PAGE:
Crows, those cawing black birds that are found all around the world, have been captured on film trying to attack hawks in flight or even stationary.
If you know anything about hawks, you’ll know that they can be dangerous predators in the bird world, reaching crazy high speeds as they dive down to catch their prey. Some hawks, like the sparrowhawk, will attack other smaller bird species (which is a big hint) while most will feast on small vertebrates such as mice, squirrels, and maybe a small rabbit or two.
So, why do crows feel like they can take on these raptors?
To answer the question, let’s first look at the relationship between hawks and different crows.
Hawk vs Nestling Crow
While the adult crow is intimidating and even a symbol of death in some spiritual cultures, baby crows (more accurately called nestling crows) are these very cute and fluffy black birds. They are most often referred to as nestlings when they are covered in soft black down rather than fully grown feathers.
Nestlings hatch in the early summer months, when the temperature starts to warm up. Depending on the natural climate of your location, that may be in the late spring months or all the way into June.
But they aren’t just cute chirping birds… they are also prey for hawk. Most bird of prey species in the hawk family will take advantage of unprotected nests and swoop down to catch the nestlings. It’s an easy meal for them, so why not.
The nestling crow is no match for the fully grown hawk.
Hawk vs Adult Crow
Here you can see a video that demonstrates a bunch of crows mobbing a hawk that appears to be eating a smaller bird it has caught as prey. Despite the low quality of the video, it clearly shows the behavior of the hawk and the crow.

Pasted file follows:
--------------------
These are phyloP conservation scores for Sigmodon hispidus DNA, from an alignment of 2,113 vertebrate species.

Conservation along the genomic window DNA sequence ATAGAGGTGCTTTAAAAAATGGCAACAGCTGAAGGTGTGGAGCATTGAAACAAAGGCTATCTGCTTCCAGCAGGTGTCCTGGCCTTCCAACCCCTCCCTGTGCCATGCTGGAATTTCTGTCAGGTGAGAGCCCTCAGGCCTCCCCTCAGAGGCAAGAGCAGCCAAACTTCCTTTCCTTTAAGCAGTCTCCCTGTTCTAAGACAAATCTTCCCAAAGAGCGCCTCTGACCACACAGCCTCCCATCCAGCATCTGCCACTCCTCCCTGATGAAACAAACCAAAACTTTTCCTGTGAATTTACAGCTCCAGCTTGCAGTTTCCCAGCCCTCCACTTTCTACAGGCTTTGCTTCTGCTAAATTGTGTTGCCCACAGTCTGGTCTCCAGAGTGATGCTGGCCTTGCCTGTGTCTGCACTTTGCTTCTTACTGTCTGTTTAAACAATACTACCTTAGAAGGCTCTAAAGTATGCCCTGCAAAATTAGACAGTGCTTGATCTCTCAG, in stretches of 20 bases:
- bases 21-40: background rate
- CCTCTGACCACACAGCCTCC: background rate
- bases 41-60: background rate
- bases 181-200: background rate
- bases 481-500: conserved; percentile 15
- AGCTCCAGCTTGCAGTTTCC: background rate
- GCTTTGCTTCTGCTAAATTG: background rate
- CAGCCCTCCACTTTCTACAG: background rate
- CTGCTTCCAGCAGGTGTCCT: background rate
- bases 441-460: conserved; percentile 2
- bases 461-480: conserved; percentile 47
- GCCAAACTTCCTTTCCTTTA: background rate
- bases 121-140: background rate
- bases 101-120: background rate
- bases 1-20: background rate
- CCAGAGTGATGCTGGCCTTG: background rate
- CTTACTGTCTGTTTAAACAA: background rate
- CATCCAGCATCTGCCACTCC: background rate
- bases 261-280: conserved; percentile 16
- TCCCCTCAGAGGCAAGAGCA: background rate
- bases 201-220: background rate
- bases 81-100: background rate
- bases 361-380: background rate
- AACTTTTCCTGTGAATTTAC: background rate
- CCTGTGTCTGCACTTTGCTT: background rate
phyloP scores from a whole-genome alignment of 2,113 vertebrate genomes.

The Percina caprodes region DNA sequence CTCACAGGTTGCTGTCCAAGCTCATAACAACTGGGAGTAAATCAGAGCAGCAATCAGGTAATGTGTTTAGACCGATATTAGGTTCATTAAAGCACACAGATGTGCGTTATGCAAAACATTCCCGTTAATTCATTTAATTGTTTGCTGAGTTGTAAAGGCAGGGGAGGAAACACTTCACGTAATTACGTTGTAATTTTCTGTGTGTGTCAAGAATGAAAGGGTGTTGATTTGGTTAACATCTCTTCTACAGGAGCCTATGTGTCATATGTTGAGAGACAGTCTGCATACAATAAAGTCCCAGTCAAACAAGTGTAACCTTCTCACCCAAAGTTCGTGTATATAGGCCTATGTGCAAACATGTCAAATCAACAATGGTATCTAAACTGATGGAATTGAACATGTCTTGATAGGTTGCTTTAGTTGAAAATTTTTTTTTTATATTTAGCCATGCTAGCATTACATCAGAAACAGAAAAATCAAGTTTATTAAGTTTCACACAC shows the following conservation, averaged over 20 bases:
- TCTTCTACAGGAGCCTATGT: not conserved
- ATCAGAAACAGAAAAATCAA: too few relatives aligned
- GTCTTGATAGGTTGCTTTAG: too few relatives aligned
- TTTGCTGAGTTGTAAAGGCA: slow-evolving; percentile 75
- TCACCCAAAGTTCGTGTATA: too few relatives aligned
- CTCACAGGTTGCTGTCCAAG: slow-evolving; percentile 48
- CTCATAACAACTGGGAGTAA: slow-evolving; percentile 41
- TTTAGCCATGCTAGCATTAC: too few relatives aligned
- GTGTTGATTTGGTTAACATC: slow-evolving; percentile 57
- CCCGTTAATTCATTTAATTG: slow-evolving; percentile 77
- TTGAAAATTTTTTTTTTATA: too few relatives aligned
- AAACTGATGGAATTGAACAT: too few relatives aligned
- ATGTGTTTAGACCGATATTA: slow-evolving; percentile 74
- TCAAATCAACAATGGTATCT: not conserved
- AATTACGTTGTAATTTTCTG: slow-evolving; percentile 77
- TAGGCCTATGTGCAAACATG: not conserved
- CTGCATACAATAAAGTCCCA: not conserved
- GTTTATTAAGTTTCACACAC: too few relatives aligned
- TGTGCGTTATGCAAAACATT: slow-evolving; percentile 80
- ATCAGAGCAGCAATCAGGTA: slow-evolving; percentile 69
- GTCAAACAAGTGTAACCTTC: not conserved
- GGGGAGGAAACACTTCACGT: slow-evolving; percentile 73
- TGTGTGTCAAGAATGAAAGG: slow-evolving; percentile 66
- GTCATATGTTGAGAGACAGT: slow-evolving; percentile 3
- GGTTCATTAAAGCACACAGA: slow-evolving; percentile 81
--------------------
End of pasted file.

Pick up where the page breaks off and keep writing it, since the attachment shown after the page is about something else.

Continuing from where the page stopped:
Adult crows mob together and attack birds of prey!
If you look in terms of stats, a single crow is completely dominated by the hawk. Here’s what a one-on-one fight looks like in numbers, if we compare the common American crow with the red tailed hawk (one of the most common across most US states):
|Weight||300 to 600g||690 to 1,600g|
|Length||40 to 50cm||45 to 65cm|
|Wingspan||85 to 100cm||110 to 141cm|
|Speed||30 to 60mph (70mph when diving)||20 to 40mph (120mph when diving)|
|Eyesight||Very good – acute and great for hunting out small morsels (although we don’t know exactly how good their eyesight is).||Excellent – can perceive colors as well as ultraviolet lights and spot a mouse in a field 100ft away in the air!|
The hawk is a bigger and more powerful bird with a wide wingspan – this makes it easy to spot against a mob of crows in the sky. However, the hawk may not be able to out-fly the mob of crows. The pace at which it flies in along is quite slow and you often see them gliding rather than moving their wings to fly about. The real power of the hawk comes when it needs to dive. It can reach speeds of 120mph as it dives down to catch prey.
Nonetheless, the length of a crow vs hawk is quite similar and in that respect their sizes aren’t all that different. When you have a mob of crows, whether it’s three crows or ten crows, the hawk can be attacked. It’s even possible that the mob of crows will kill the hawk by jabbing and pecking it to death (if it doesn’t get away).
There really is strength in numbers!
So, Why are Crows Mobbing Birds of Prey?
The answer should be fairly obvious now. The crows know that hawks eat their young, so they attack hawks that invade their territory. This may just be for protection, to prevent the hawk from attacking any young nestlings they are currently raising.
However, crows are an intelligent family of birds. Some species are known for using tools, recognizing human faces, and they’ve been used by researchers and scientists for decades. There’s even evidence that crows are self-aware, just like humans. Researchers found that crows have 1.5 billion neurons in their brains, which means they may be more mentally capable than monkeys and great apes.